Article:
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  WINDY CITY TIMES

Baldwin: Lesbian U.S. rep talks Obama, ENDA
by Ross Forman
2010-08-25

This article shared 5133 times since Wed Aug 25, 2010
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Her volleyball team was getting ready for the bronze-medal game at Gay Games IV, held in New York City in 1994, yet Tammy Baldwin was needed back home. She was, you see, in the Wisconsin legislature at the time.

"We got called back into special session in Wisconsin. Of course I could not miss my day job by playing in a sports festival, as important as that sports festival was," Baldwin recalled, just a few weeks after Gay Games VIII wrapped up in Germany in 2010.

"I was able to secure, at great personal [ financial ] expense, an [ airline ] ticket from New York to Madison, so I could cast my vote, and then got on a plane heading back to New York and made it back in time to still be the [ team's ] setter in the last game of the tournament, which we unfortunately lost."

Her team finished in fourth place, but her Gay Games memories still resonate some 16 years later.

"I remember a lot of things about the Gay Games in New York," she said. "I remember it being [ held ] at the same time as Stonewall anniversary, so it made it so much fuller."

Gay Games IX returns to U.S. soil in 2014, but don't expect Baldwin to participate in Cleveland—her day job is a bit time-consuming, not to mention high-profile and, well, pioneering.

Baldwin, a Democrat, has been a member of U.S. House of Representatives since 1999, representing Wisconsin's 2nd congressional district. She is the first woman elected to Congress from the state of Wisconsin, and is currently serving her fifth term. She was the first openly gay non-incumbent to be elected to the House of Representatives, her election having won the backing of the Gay & Lesbian Victory Fund.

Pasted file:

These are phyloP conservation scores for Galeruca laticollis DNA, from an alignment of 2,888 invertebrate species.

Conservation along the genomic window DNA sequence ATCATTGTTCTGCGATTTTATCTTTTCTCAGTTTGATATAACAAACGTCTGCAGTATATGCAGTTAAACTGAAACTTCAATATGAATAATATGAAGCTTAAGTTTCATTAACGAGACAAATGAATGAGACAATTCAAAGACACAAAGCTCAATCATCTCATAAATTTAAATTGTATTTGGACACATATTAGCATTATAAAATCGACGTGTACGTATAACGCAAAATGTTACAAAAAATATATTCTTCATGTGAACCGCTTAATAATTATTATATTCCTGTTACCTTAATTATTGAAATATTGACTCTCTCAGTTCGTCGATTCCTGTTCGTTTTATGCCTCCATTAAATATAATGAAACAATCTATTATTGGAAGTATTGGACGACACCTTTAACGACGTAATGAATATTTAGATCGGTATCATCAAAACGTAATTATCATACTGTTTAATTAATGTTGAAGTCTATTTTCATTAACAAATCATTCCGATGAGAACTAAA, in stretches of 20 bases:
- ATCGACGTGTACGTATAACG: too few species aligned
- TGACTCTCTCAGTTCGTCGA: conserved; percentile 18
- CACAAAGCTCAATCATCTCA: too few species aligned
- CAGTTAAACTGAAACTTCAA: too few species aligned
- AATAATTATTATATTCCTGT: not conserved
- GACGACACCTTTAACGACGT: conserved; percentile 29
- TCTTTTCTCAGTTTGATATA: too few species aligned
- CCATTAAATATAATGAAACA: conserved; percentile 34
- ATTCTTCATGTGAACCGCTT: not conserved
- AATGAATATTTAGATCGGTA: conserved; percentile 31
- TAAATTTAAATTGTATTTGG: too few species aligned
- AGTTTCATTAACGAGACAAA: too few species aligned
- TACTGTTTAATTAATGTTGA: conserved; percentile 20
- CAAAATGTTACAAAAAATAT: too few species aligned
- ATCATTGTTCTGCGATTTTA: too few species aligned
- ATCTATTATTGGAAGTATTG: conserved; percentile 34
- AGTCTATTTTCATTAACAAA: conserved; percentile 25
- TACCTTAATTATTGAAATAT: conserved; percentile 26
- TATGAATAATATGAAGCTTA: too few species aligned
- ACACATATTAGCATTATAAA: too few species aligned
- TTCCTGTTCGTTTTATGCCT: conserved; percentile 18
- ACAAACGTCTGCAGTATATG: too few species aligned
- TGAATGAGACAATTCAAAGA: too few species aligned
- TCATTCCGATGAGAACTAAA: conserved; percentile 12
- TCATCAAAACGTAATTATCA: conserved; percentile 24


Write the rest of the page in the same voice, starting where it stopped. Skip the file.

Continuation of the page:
Baldwin is one of three openly gay members of Congress, along with fellow Democrats Barney Frank ( Massachusetts ) and Jared Polis ( Colorado ) .

Her domestic partner was Lauren Azar for about 15 years; they separated in early 2010.

"I'm not sure I have a sport where I would now qualify," for the 2014 Games, Baldwin said, laughing. "Before [ being ] elected to Congress, I was quite an avid volleyball player. I played in NAGVA [ the North American Gay Volleyball Association ] , and they had a big Chicago connection because there often was a really fabulous tournament in Chicago at an armory that I attended on a regular basis with my Madison-based team.

"I've had [ the Gay Games ] in my history, but not in my future. I know that I will be cheering on many others who will be playing [ in Cleveland ] . The practice time that is required of an athlete in fine form eludes me right now."

Still, Baldwin knew of a governmental tie to the Cologne Games—Kei Koizumi, who handles budgetary and policy issues in the White House Office of Science and Technology Policy. Koizumi, 41, won a gold medal in men's age 40-44 110-meter hurdles and a silver medal in the triple jump. And Koizumi's husband, Commerce Dept. employee Jeff Dutton, won the silver in the marathon in the men's 35 age-group.

The White House issued its first-ever Gay Games-related press release in August, discussing Koizumi.

Baldwin's sporting blood also includes ice hockey—well, sort of.

She grew up and still lives and works in Madison, home of, arguably, the largest LGBT hockey league in the world, the Madison Gay Hockey Association ( MGHA ) , and the University of Wisconsin's men's and women's teams are perennial powers.

"Madison is really a hockey community," Baldwin said. "Our great university teams, both men and women, have won the NCAA Championship in recent years. And the fact they won them in the same year was a thrill.

"We have a thriving LGBT community [ in Madison ] . They did an amazing job [ forming that gay hockey league, ] but I'm more of a summer sports fan. I'm just a fan and admirer [ of the MGHA ] at a distance."

Baldwin spoke with Windy City Times in an exclusive interview Aug. 18—ironically, the rumored day marriages were going to resume in California. Baldwin, 48, spoke at length about multiple serious LGBT-related issues, not just her sporting side.